Sunday, January 29, 2012

Two Cars

You've heard of people who watch 'guilty pleasure' television shows. Mine is A&E's Intervention. This morning I watched a sad story about a son who was an addict and a father who had been supporting him. When it came to the intervention the producers had positioned a police officer in the room because the son had made death threats to them. The son repeatedly refused the treatment they were offering so they left the father and son alone in the room.

The father looked at the son and said, "You're going to leave here in a car. The producers have a car, and the police officer has a car. Which one are you going to get into?"

Wow. It makes so much sense. At any point of your day you have two choices:

a. Breakfast: Eggs and toast? Or donuts and coffee?
b. Pre-work: Read the paper? Or do a short workout?
c. Lunch: What's to eat?
d. Post-work: Relax with television? Walk 30 minutes?
e. Evening: Late-night snack or go to bed early?

Time is passing. You're getting in one car or another. It's happening. Right now, as you sit at the computer, you're in a car. Which one is it? Is it the one that's taking you to health and wellness? Or the one that's keeping your status-quo?

Thursday, January 26, 2012

Combination Platter

(this one is for you, Peg!!)

Two things happened at the same time last week. 1. a friend lent me a workout DVD that requires about a 30 day commitment. Plus I ramped up the running so I can train like a big girl for the Soldier Field 10 Mile. 2. I took a 180 question re-certification test through the Healing Touch Program.

On today's run I decided to find a way to combine these two loves: energy work and running. There has to be a way to relate the total relaxation and self-healing of Healing Touch to the sweat, grunting, and pushing of Training. They seem so opposite from the outside. In one, you lay on a table under a soft blanket while a loving soul carefully moulds herself around your heart to protect you from the world while your body and mind take stock and begin healing.

In the other, you pull yourself off of a comfortable couch and head out alone. Discomfort is a welcome friend. The mantras are about pain, dedication, hard work, strength, and perseverance. It's hard, and the harder the workout the more accomplished you feel.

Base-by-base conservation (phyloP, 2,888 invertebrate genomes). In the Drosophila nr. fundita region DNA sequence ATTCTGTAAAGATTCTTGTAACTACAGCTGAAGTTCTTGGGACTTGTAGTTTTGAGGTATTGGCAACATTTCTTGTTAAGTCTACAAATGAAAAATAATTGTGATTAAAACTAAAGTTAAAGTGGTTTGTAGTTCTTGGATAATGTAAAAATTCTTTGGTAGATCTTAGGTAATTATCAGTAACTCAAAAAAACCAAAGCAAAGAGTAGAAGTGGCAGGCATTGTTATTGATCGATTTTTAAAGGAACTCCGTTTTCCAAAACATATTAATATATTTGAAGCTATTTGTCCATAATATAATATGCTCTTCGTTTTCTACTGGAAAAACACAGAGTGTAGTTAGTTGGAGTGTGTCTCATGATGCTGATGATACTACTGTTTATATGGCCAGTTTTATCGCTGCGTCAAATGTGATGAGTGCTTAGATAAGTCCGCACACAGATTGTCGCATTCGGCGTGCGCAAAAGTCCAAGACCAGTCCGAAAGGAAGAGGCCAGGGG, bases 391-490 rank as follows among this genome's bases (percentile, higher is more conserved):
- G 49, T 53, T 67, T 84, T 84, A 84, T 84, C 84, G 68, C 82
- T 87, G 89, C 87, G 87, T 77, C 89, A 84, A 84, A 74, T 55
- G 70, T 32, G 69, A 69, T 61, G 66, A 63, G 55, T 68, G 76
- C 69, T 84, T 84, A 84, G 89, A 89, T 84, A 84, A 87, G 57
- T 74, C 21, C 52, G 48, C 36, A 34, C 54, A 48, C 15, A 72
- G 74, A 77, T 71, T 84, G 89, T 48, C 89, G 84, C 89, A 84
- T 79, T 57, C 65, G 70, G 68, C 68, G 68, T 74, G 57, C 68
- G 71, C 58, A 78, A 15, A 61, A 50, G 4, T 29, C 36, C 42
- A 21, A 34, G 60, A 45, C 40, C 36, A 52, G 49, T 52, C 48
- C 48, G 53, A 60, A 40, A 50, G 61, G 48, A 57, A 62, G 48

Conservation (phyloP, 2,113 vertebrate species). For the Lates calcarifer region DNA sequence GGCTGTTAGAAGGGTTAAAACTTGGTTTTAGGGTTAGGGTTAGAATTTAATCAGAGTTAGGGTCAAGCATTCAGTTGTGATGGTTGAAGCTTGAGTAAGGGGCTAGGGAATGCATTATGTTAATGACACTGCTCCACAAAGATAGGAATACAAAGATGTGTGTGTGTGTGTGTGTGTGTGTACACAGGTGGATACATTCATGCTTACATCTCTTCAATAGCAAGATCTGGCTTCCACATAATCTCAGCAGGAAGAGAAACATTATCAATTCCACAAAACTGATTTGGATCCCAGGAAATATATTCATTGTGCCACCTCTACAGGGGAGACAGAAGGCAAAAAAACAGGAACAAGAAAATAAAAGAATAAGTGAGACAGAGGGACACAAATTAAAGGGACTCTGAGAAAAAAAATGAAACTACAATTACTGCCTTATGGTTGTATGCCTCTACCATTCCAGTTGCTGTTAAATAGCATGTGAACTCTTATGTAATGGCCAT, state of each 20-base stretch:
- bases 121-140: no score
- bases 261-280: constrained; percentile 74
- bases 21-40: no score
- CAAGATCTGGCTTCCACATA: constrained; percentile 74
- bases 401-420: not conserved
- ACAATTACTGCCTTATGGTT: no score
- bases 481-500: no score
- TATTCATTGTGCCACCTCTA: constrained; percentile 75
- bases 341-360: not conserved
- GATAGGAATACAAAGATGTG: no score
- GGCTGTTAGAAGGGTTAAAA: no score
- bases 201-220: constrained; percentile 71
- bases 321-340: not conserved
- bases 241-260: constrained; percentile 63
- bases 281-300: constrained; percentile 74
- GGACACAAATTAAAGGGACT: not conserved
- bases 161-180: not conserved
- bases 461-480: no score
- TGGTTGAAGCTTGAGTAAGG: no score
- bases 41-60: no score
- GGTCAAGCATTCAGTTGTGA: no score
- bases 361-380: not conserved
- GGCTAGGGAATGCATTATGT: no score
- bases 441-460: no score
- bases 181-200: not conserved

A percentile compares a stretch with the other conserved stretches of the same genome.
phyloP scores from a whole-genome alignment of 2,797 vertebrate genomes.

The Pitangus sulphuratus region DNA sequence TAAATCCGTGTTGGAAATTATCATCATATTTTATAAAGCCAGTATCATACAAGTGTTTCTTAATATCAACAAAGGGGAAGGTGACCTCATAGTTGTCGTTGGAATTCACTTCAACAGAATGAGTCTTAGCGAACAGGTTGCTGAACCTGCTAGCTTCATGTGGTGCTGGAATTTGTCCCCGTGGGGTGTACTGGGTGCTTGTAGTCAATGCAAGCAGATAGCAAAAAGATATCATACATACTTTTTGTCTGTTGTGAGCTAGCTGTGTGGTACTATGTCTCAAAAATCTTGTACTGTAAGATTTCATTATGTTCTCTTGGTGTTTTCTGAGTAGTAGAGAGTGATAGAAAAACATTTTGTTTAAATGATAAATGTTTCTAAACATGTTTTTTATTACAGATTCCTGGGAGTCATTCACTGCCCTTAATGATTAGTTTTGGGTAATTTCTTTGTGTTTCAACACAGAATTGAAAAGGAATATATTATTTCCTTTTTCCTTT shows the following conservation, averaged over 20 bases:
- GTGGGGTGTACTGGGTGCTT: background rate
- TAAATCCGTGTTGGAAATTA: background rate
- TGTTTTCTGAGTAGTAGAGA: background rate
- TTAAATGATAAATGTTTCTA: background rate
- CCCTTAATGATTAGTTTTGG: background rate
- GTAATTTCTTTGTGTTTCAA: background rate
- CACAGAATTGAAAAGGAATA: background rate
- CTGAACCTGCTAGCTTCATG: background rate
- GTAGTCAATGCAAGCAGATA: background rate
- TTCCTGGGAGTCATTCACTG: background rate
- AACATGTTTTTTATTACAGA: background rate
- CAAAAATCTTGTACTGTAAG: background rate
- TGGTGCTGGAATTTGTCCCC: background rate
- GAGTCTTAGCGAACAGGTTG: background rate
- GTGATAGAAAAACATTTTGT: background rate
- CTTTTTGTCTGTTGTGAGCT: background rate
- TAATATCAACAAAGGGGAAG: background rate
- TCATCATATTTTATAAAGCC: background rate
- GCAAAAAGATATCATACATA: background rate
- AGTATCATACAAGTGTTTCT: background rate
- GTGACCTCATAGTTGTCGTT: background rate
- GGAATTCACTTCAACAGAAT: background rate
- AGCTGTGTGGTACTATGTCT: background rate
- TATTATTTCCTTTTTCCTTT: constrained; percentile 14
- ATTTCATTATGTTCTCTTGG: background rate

Both actions touch your core. Both seek to extract the best person you can be out of your body. Both are healthy. Both are vital in the way that vital comes from Vitality.

But that's as far as I got. Oh, I did come up with a title for the magazine article I will write:
5k Ground, 10k Center, 13.1m Attune, 26.2 Heal.

Wednesday, January 25, 2012

And then... I was Flying!

My runs have not been awesome this winter. It was exciting when it got cold and I could actually run instead of just get geared up and have to walk home. But I was stuck at 12:25 minute miles. That's slow. That's slower than 5 miles per hour. Many people can walk 4 miles per hour, so what I was doing was just slightly faster than walking.

Until this week.

The American Cancer Society includes access to a great training website that tracks my routes and workouts. I finally accessed the site and realized that my iPod wasn't calibrated correctly. I'd been running 11 minute miles! So exciting!!

Then today... knowing that the iPod wasn't correct I just poured everything I had into the run. I just wanted to find out what I could do when I wasn't keeping track of it. And when I got home?


Yeah baby. That's faster than a 10 minute mile. The "10 minute mile" was the "C" grade in grade school. Kids who are normal should be able to run a 10 minute mile without much effort. It took me 20 years to get here, but HERE I AM!!!!

Tuesday, January 24, 2012

Adding a Little Balance

In addition to slowly building back up to 20 mile weeks (I'm up to 12 this week), I've added in 6 days a week of strength training. I'll let you know how that's going as soon as my deltoids stop shaking.